Ten Minutes / Day
TBRI encourages a minimum of 10 minutes of uninterrupted time of connection each day with your child. Just enter their world, get physically close to them (within 3 feet), look interested in what they like, ask questions, relax and laugh together. Here is what I mean:
- Video gaming: If your teen is a gamer, play their fav game with them. It might be super annoying, it might feel awkward, you might not be good. I have been there. I felt ridiculous at first. But trust me. Just do it. Sit next to them, ask for their help, laugh at yourself and high five when they are successful. Don’t try to be the best and beat your teen, the key is to make it playful and fun. They are not looking for you to be awesome, they are looking for your acceptance and love. And if you are anything like me, it will probably look a little like this “Gaming with my Mom - The Tonight Show”
- Sports & Hobbies: If your child has an activity they are passionate about, join them in it. Again, you might not be good, just be into it together. For example, my teens are really into basketball. I am 5’2” and have never felt comfortable playing this sport. But I downloaded a training app on my phone and would take one of our boys to the gym and I learned how to run some basic drills with him. Then he asked me to record him taking some shots on his phone so he could post it on social media. So I made it really fun and I celebrated him and we would laugh together. It wasn’t about getting him a college scholarship, it was about connection.
- Music: If your child has a fav artist or genre, learn about it. Ask them to hang out with you for 10min and share their fav song with you. Even if it includes language or values that you don’t like, just be in it with them to connect. Take off your serious Mom or Dad Hat and just pay attention to them. Be playful, make some jokes, try to dance to the music. One of my girls and I just sat down last month and created a Spotify playlist of her fav songs for me to play when we are in the car together. She introduced me to a lot of great songs! And now, she feels like want to know her and we are more connected as a result.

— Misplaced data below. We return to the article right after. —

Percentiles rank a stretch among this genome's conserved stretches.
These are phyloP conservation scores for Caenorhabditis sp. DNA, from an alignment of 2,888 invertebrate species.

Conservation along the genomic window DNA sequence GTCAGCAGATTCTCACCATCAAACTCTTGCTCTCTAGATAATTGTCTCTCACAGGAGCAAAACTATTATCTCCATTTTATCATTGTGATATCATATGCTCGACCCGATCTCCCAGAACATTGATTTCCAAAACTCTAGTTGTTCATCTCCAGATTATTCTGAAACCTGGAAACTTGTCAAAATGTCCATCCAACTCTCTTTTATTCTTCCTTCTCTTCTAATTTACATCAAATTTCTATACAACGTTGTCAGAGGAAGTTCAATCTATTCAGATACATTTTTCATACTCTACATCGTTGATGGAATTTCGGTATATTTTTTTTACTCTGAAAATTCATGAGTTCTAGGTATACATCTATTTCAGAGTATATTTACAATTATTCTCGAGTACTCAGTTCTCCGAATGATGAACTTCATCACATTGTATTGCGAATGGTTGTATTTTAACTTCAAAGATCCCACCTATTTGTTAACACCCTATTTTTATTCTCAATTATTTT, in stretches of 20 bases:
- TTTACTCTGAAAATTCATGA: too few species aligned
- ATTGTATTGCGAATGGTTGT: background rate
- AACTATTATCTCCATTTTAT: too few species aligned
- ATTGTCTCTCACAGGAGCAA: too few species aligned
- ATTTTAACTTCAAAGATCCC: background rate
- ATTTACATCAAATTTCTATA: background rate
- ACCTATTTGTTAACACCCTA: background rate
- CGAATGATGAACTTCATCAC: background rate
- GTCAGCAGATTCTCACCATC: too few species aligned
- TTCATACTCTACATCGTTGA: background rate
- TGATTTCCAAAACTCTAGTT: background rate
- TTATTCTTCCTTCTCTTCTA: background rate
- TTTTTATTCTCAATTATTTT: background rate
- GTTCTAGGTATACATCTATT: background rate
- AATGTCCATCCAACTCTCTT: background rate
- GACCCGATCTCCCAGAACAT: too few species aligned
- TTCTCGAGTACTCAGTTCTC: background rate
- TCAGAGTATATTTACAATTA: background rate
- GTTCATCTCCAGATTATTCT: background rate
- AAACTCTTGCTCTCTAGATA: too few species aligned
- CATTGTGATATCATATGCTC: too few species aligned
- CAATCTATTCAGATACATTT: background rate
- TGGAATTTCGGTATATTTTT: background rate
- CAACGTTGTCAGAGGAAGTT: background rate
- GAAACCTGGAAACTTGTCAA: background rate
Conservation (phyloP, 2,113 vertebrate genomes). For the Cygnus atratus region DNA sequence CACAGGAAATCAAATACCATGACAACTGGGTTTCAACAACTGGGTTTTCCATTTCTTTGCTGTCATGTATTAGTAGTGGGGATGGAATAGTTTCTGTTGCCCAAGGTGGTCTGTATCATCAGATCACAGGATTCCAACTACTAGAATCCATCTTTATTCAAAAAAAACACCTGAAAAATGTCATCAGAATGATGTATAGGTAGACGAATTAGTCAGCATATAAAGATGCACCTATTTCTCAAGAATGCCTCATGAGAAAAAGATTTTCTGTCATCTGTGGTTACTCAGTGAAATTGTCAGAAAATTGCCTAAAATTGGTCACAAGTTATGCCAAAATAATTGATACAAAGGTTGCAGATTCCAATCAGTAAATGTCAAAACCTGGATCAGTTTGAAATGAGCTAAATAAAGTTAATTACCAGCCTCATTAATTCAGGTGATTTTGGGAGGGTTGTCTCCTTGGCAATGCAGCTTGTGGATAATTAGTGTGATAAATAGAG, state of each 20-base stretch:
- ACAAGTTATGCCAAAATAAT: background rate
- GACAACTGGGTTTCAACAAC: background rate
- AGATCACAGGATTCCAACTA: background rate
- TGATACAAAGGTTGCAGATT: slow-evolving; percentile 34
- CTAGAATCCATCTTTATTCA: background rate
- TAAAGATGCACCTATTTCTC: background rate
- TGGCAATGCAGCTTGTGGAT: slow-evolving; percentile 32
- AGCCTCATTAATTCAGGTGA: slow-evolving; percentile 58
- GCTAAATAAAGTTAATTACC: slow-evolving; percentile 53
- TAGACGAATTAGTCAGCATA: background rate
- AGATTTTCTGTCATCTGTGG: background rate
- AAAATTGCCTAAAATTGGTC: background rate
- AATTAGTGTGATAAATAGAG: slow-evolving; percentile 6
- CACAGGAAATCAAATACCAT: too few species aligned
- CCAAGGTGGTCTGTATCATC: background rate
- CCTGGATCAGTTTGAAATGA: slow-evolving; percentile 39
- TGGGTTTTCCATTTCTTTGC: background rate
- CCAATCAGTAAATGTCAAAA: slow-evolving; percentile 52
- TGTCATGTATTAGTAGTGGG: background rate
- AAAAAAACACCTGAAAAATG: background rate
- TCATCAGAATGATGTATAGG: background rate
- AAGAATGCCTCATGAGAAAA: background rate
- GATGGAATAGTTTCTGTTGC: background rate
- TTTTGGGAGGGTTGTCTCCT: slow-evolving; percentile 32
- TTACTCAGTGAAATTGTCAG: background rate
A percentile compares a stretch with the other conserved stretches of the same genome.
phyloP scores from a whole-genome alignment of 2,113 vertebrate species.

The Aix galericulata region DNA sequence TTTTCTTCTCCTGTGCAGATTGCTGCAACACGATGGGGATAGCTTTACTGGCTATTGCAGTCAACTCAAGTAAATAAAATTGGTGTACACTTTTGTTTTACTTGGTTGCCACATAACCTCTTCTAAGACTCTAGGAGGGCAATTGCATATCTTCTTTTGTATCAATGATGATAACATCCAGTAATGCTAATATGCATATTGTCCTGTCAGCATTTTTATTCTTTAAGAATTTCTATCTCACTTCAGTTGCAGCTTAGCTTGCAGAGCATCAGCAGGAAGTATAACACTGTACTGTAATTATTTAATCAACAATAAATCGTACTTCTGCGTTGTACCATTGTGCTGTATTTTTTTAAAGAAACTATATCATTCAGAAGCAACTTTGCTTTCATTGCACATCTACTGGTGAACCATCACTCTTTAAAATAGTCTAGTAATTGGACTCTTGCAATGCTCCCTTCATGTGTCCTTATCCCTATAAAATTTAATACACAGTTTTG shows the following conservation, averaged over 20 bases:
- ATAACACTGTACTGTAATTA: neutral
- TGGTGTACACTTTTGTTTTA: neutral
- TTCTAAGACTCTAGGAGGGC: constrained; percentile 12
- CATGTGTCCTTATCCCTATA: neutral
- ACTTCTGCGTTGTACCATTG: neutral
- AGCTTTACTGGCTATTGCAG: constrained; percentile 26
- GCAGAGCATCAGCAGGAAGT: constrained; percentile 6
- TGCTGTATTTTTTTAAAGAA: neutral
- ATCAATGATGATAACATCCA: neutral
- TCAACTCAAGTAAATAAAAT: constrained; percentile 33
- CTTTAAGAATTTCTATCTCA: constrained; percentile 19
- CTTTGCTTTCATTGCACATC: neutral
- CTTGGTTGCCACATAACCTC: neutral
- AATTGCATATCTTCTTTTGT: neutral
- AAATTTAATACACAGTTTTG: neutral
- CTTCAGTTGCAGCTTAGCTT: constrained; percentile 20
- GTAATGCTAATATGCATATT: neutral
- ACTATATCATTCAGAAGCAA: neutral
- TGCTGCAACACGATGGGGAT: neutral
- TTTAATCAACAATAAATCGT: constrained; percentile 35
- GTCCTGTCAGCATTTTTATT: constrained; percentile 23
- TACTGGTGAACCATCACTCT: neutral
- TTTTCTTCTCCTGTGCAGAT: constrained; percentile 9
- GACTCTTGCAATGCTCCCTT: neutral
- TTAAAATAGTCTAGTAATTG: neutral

These are just a couple of examples, but you can apply them to any interest in your home. Again, don’t overthink it. Don’t be weird and try to be a teenager. Keep the mood light and fun.
I will never choose to play basketball on my own time, but the connection I achieve with my son is totally worth it.
For kids from hard places, eye contact can be a challenge. For many of our kids, when people look at them it often feels uncomfortable. Maybe they have been yelled at, “Look at me when I am talking to you!” Maybe when adults have looked at them they have felt their disappointment or disgust in their gaze. It is a lot easier just to avoid looking someone in the eye and entering into that kind of intimacy.
When you are working to connect with your teen it is essential that you are able to build trust through eye contact. It may be brief, it may be rare, but asking for their eyes can create a connection and bond.
In order for this to work it is essential that your eyes are warm. Don’t ask for their eyes unless yours are full of love. Practice in the mirror if you have to. But chose to soften your eyes when connecting with your teen so that they will begin to feel safe. The next time you are connecting, or just in the same room talking together, ask for them to look at you. When you are trying to give them a compliment or telling them what they mean to you, ask them to look at you. They may not want to at first and it may take awhile, but keep asking and offering warm eye contact. As they learn to connect with you, their neuro pathways will change in their brain and they will be better able to love and trust others as well.
When you are attempting to connect with your teens, one challenge for yourself this week could be to really observe your body language and what it communicates to your family. When we match our teens it sends a simple message of acceptance and connection that is often subconscious. So, for example, if your teen is sitting on the floor, don’t choose the chair, sit on the floor as well. If your teen has their legs crossed, cross your legs. It is as simple as it sounds, make their body and behavior.